Help for planning invitations
Invitations are one of those wedding expenses that many people want to circumvent. I myself decided to do my own invitations, but when I was first thinking about it I was very unsure of what I was doing. In order to help others make their decision, I'm posting links to some helpful sites that I found online.
Deciding what the invitatons should say: I found this was my first hangup, so I'm listing it first. It's really hard to decide to make your own invitations when you're afraid of not doing them right! Once you've got this part down, the rest is easy - trust me.
The most helpful site that I found for this was VerseIt.com. They have literally hundreds of verse suggestions for every scenario - couple inviting, bride's parents inviting, both parents inviting, etc. They also have verse suggestions for anything else you might need - reception inserts, bachelor and bachelorette party invitations, even response cards.
Planning the invitation: All wedding invitations aren't 8 1/2 by 5 1/2 cards with writing on them. You can plan them like that, but you can also plan a variety of photo invitations, handmade invitations, etc. You can design them on your own computer and print them out, or buy a kit.
There are a variety of choices available, and I encourage you to look around and see what you like best. For example, if you like scrapbooking and making crafts, you might enjoy making your invitations from a kit, which you can find at scrapbooking and hobby stores. If you want low-mess, low-hassle kits, office stores also sell kits that allow you to design and print your own invitations. Or you can do it the way I did: buy 110 lb. cardstock or heavy-duty photo paper, and create a completely custom invitation.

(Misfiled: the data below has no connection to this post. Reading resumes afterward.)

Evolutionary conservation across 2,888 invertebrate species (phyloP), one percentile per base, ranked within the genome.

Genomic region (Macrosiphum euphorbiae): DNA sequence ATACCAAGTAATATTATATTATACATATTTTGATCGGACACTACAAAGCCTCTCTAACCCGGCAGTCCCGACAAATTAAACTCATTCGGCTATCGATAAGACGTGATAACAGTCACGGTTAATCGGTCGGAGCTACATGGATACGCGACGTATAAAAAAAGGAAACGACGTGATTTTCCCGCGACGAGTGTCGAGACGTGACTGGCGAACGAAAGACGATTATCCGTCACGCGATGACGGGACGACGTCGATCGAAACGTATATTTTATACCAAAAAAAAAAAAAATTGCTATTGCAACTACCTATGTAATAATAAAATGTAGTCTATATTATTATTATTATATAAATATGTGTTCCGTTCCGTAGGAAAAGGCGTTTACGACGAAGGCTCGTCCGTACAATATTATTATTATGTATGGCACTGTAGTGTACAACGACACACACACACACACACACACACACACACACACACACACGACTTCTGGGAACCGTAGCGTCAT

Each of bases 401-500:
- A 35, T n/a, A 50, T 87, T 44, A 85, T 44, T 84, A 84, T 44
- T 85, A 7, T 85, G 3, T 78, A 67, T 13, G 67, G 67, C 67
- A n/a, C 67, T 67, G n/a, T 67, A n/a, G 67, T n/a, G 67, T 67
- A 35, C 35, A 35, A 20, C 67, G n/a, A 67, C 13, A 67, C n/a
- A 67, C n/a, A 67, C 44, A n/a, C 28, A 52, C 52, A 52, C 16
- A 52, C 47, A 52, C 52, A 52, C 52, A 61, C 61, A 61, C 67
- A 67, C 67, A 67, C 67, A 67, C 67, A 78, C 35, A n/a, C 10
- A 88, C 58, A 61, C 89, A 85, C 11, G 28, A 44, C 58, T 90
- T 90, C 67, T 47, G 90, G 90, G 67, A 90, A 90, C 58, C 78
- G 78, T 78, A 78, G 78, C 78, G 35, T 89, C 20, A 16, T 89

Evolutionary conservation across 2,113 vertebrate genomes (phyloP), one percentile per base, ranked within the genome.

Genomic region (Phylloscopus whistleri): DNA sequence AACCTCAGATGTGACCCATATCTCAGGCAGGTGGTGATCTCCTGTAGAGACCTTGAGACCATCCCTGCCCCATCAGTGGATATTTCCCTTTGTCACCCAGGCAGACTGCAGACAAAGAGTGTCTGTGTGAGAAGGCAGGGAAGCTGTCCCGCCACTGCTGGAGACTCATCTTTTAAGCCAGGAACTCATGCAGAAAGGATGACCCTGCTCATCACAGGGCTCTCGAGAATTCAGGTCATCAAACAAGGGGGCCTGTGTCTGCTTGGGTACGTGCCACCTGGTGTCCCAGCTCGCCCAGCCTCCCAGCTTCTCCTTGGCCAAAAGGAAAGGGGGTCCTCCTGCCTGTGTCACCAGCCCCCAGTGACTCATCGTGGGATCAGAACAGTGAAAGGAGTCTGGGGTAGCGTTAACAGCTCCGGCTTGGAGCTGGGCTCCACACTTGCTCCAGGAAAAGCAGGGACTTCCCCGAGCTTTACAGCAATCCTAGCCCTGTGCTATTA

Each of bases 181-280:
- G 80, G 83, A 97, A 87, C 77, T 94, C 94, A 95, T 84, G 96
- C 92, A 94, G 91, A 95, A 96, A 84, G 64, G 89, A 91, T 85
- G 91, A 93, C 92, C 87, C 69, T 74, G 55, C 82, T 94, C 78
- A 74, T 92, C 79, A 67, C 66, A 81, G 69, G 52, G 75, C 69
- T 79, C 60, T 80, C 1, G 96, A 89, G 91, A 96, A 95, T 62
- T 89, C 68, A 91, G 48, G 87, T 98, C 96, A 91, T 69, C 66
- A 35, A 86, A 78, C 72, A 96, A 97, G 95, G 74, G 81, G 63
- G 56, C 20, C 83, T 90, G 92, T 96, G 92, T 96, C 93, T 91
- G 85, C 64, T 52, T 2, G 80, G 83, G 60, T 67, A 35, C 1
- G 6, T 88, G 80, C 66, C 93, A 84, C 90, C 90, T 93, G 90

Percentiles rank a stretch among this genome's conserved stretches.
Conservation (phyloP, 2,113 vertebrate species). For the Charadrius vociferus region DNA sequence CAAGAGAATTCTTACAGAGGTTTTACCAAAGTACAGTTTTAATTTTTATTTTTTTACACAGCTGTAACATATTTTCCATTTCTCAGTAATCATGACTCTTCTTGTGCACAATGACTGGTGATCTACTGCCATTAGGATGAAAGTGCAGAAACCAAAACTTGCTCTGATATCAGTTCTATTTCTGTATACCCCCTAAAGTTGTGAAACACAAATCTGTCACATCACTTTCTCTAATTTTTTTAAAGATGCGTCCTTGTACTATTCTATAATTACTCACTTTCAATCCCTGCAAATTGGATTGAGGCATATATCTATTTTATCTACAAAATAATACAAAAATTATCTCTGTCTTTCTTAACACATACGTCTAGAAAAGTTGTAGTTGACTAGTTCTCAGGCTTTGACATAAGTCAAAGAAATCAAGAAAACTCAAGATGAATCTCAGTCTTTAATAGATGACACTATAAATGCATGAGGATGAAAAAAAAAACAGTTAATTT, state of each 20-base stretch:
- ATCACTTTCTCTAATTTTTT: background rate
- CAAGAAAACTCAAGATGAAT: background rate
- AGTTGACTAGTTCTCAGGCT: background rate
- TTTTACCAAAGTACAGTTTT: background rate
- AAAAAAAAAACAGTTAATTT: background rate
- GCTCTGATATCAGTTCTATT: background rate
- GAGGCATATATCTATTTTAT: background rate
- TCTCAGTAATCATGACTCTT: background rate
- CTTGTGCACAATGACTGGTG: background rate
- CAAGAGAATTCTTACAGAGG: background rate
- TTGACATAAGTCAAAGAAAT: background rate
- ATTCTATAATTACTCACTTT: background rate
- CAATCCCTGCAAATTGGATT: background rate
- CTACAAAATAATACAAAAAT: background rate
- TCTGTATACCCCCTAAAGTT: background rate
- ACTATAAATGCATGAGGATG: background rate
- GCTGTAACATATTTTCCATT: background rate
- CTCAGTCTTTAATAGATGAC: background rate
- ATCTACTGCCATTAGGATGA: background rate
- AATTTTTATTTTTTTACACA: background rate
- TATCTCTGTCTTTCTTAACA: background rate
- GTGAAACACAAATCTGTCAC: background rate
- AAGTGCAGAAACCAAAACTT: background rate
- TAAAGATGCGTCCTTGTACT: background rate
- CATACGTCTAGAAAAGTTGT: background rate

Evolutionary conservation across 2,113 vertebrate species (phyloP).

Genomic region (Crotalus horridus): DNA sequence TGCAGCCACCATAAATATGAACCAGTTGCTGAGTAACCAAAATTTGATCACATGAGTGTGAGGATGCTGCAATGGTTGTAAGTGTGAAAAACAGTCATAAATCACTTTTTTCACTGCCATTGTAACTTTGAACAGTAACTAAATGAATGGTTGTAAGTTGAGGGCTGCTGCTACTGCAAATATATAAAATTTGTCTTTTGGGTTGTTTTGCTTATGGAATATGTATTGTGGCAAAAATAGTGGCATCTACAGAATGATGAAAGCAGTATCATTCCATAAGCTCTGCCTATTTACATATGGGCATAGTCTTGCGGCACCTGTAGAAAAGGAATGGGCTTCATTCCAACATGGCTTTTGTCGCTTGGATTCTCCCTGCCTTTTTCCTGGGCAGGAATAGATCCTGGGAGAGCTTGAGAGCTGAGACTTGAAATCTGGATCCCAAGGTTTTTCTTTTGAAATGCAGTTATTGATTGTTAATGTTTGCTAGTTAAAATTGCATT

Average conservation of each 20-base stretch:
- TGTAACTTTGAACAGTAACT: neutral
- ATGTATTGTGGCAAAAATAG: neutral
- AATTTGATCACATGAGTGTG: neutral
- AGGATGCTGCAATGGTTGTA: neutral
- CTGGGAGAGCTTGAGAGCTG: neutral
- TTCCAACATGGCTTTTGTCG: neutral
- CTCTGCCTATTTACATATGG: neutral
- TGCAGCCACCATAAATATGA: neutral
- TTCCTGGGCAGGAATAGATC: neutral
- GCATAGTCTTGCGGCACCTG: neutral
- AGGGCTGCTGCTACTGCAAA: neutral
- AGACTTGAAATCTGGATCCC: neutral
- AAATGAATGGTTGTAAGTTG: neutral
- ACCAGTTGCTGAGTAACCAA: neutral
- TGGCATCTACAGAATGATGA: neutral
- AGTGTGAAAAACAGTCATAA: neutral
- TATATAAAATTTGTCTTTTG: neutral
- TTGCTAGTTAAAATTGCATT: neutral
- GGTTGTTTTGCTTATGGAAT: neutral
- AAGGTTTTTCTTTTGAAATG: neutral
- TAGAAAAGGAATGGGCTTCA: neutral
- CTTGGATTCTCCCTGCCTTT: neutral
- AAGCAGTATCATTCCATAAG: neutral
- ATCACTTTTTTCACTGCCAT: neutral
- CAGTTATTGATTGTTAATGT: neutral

Minding the details: If you get a kit, you may get the other things you need in order to send the invitations, such as tissue, envelopes, response cards, and other insert cards. If you don't get these, though, you'll need to make or buy them yourself. Again, I recommend 110 lb. cardstock, a good printer, and a paper cutter to cut them apart so that they look professional. You'd be amazed at how good they can look!
That leaves just envelopes. Finding the double envelopes for wedding invitations can be difficult, but I found some very nice ones at LCI Paper online. They have both lined and unlined selections at very affordable prices. If you want something a little fancier than that, you can browse through their other products.
Sending the invitations: Believe it or not, there's a "right" way to do this. Two helpful pages answered all my questions on addressing and stuffing the envelopes.
I hope this helps! I will post pictures of my own invitations and inserts once I have finished them and sent them out, so that others who are holding a 1920s themed wedding can get some ideas.
Labels: wedding invitations